Zipcar Inc., the world's largest car-sharing network, released its second annual independent study of “millennials” (18-34-year-olds), which examines this generation's attitudes toward personal transportation and car ownership.

The Zipcar membership base ranges in age from 18 to 80s; however, millennials are an important segment for Zipcar, comprising more than half of all members. Millennials account for about 23 percent of the general population, according to the 2010 U.S. Census.

The study, conducted in October 2011 by KRC Research and released Dec. 12, shows that 55% of millennials surveyed have actively made an effort to drive less — up 10% points from 45% in 2010, highlighting the growing trend of consciously reducing road time.

Some of the factors that millennials cite for driving less frequently include environmental concerns, total cost of vehicle ownership and an increased use of social media. More than half of millennials surveyed stated that "protecting the environment" as one key reason for driving less — also up 10 percentage points from 45% last year.

The study also reveals that more than three quarters (78 percent) of 18-34-year-old respondents who are licensed drivers say car ownership is difficult due to high costs of gas, parking and maintenance. In contrast to other age cohorts, social media is increasingly another factor for Millennials driving less. Sixty-eight percent of 18-34-year-olds, up 14 percentage points from 54% in 2010, agree that they sometimes choose to use social media rather than go out to see friends and family.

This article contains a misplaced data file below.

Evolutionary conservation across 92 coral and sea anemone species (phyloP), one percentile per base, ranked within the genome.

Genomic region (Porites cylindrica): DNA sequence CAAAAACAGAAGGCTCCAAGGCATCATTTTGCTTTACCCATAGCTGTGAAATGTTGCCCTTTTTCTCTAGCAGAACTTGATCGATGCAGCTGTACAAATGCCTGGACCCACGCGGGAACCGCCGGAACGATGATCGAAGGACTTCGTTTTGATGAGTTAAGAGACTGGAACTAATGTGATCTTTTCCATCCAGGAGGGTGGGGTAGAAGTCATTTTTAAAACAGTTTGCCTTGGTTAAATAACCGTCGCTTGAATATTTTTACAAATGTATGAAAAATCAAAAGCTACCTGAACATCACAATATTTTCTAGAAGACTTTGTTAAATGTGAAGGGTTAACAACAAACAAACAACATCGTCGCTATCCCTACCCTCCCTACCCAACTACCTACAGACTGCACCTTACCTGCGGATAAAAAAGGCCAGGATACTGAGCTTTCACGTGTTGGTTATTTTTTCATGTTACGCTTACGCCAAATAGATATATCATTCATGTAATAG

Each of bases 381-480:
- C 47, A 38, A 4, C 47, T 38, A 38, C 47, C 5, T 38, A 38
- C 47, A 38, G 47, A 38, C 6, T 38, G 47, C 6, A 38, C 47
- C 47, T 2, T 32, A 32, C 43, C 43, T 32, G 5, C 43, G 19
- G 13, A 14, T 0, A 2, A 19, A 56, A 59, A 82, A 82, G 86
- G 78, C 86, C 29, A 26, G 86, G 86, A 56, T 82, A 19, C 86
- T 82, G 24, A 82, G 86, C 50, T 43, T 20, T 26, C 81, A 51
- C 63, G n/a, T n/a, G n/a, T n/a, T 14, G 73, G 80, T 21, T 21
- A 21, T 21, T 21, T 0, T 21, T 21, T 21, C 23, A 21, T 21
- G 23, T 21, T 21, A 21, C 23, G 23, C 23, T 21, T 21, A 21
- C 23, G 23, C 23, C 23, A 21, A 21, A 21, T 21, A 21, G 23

"In our second year of this survey, we continue to see dramatic shifts in how millennials think about personal transportation, the environment and social media," said Scott Griffith, chairman and CEO of Zipcar. "One trend is abundantly clear: Millennials welcome the collaborative consumption movement with open arms, which we believe points to strong adoption of car sharing as a mainstream transportation solution for this influential segment of the population."

"Policy makers should also take notice and accept that our youngest generation will not think about transportation the way we have for the last hundred years, nor will future generations," Griffith said. "Our most forward-looking policymakers are thinking about housing, land use, highways, bridges and gas taxes like it's 2015 rather than 1971. It is my hope that these thought leaders will inspire a broader dialogue on mobility policy instead of sticking with an outdated transportation policy that directs limited funds almost exclusively toward highways."

Compared to older generations, millennials participate in and are more open to collaborative consumption programs, such as media, car and home or vacation sharing. More than half of millennials, or 53%, indicated they would likely partake in a car-sharing service, like Zipcar. The study found that millennials still value the mobility factor and convenience of driving but increasingly seek and use alternatives to personally owning a car.

This study included 1,045 adults, age 18 and over, with 987 licensed drivers. Conducted between Oct. 24 and Oct. 27, 2011, the online study utilized data weighted by the demographic variable to match the national Census. Full study and results can also be viewed at

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